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Quick Takes: Students Stick With Obama, GOP Plan on GI Bill, WVU Degree Questioned, UCLA Wins Expansion of Injunction, Parental Expectations, Taser Use Restricted, Filling the Ken Lay Chair, Art Professor Cleared

April 23, 2008
  • Sen. Hillary Clinton won the Pennsylvania Democratic primary Tuesday, but exit polls pointed to continued strong student support for Sen. Barack Obama. A CNN exit poll found Obama winning 66 percent of voters aged 18-24, and 55 percent of those aged 25-29. Those numbers are likely to be heavily influenced by students, given new reports -- such as this one from MTV News -- finding that the surge in voting by those under 30 this year is almost entirely coming from college students and the college educated. At the Pennsylvania State University, The Daily Collegian reported steady streams of student voters. The Daily Pennsylvanian analyzed results in precincts at or near the University of Pennsylvania, which went strongly for Obama.
  • With pressure mounting on Senator John McCain (R-Ariz.) to sign on to Virginia Democrat Jim Webb's plan to dramatically enhance educational benefits for veterans, Senator McCain and two other Republican lawmakers introduced their own plan to boost the GI Bill Tuesday. The Republican plan increases monthly educational benefits for active duty servicemembers from $1,101 to $1,500 a month, allows servicemembers to use up to $6,000 per year of their benefits to repay federal student loans, and allows for the transferability of education benefits to dependents. It increases monthly benefits for National Guard and Reserve members who have served on active duty since September 11, 2001, from $880 to $1,200, and creates a matching program in which the Department of Veterans Affairs would provide up to $3,000 extra per year in exchange for colleges retiring some or all of a student's debt. The plan also explicitly addresses retention - the Pentagon's key criticism of the Webb bill is that the improved educational benefits could lead to reduced retention - with education benefits increasing to $2,000 per month after 12 years of service. In contrast, the Webb bill would grant veterans who have served on active duty since September 11 payments covering tuition -- up to the cost of in-state tuition at the most expensive public college in a veteran's state -- room, board, fees, and educational costs, plus a $1,000 monthly stipend. Senator Webb's bill has 57 Senate cosponsors, including 11 Republicans.
  • An investigative panel has unanimously found that Heather Bresch, the daughter of West Virginia's governor, did not earn the M.B.A. degree that West Virginia University officials granted her retroactively in October, according to a Pittsburgh Post-Gazette article citing an anonymous source familiar with the panel's report. The newspaper has published a series of articles questioning whether Bresch had in fact earned the degree when records showed that she was 22 credits short (out of 48 total). A spokeswoman for West Virginia said Tuesday that the panel's report is currently being distributed to the Board of Governors, and that members have not yet indicated how they will respond. A redacted version of the report, excluding information that can't be shared under the Family Educational Rights and Property Act, is expected to be released after the board reviews it. An emergency board meeting is scheduled for this afternoon.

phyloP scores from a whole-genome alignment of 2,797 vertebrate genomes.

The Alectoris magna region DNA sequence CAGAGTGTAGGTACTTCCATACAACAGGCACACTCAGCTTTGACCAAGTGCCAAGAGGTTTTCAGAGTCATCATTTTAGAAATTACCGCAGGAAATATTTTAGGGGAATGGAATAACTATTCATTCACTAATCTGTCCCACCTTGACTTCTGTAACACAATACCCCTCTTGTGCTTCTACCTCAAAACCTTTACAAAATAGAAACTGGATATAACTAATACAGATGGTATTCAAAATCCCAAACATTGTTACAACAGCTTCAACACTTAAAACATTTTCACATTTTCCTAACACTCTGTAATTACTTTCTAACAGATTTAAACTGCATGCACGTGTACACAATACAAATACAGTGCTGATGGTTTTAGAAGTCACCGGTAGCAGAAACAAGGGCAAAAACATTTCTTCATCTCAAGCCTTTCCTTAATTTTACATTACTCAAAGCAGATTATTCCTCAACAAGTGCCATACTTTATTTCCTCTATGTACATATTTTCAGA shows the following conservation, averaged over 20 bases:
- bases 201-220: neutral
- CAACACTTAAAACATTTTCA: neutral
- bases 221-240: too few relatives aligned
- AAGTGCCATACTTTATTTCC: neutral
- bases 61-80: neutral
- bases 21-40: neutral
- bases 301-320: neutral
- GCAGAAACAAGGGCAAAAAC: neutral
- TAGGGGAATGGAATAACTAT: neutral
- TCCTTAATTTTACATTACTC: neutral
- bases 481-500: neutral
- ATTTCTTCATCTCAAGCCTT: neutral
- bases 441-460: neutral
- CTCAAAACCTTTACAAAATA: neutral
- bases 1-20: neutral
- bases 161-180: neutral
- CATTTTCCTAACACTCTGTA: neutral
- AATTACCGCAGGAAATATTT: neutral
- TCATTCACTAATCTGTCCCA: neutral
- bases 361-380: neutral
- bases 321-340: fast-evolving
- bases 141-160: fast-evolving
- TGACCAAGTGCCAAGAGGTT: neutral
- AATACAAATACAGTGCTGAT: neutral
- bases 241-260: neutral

• A judge extended and expanded a temporary restraining order into a preliminary injunction against individuals and groups that have been harassing University of California at Los Angeles researchers who work with animals. The expanded injunction prohibits three groups and five individuals from coming within 50 feet of the residences of UCLA personnel involved in animal research during any demonstration; at night, the restriction increases to 150 feet. The injunction also prohibits the posting of personal information about UCLA personnel on Web sites maintained by the groups and individuals. UCLA sought legal protection for its researchers after a series of attacks on them, including a firebombing and a flooding.
  • More than 9 in 10 students in grades 6-12 have parents who expect them to attend college, and most of those students have parents who expect them to finish college, according to a new survey from the National Center for Education Statistics.
  • The University of Florida has decided to limit its security officers' use of tasers. The Gainesville Sun reported that the university has accepted a committee's recommendations to bar the use of tasers to deal with "passive physical resistance." The new policy does not, however, bar the use of tasers in situations like the one that focused nationwide attention on the university: its tasering of a student who was moving around and flailing his arms when officers tried to stop him from continuing to question Sen. John Kerry, who was speaking on the campus.
  • The University of Missouri at Columbia had planned to attract new talent with its Kenneth L. Lay Chair in Economics, but when it was turned down by those it was trying to recruit, the university offered the chair -- named for the last Enron executive, before his downfall -- to someone already teaching at the university, the Associated Press reported.
  • A federal judge on Monday dismissed charges against a professor at the State University of New York at Buffalo who was indicted four years ago on mail and wire fraud in connection with using DNA and biological materials in art projects, the Associated Press reported. Steven J. Kurtz faced the terrorism-related charges after firefighters found bacteria he kept in his home, but Kurtz and his many supporters said that the case never should have been brought. The judge Monday found the indictment "insufficient on its face."
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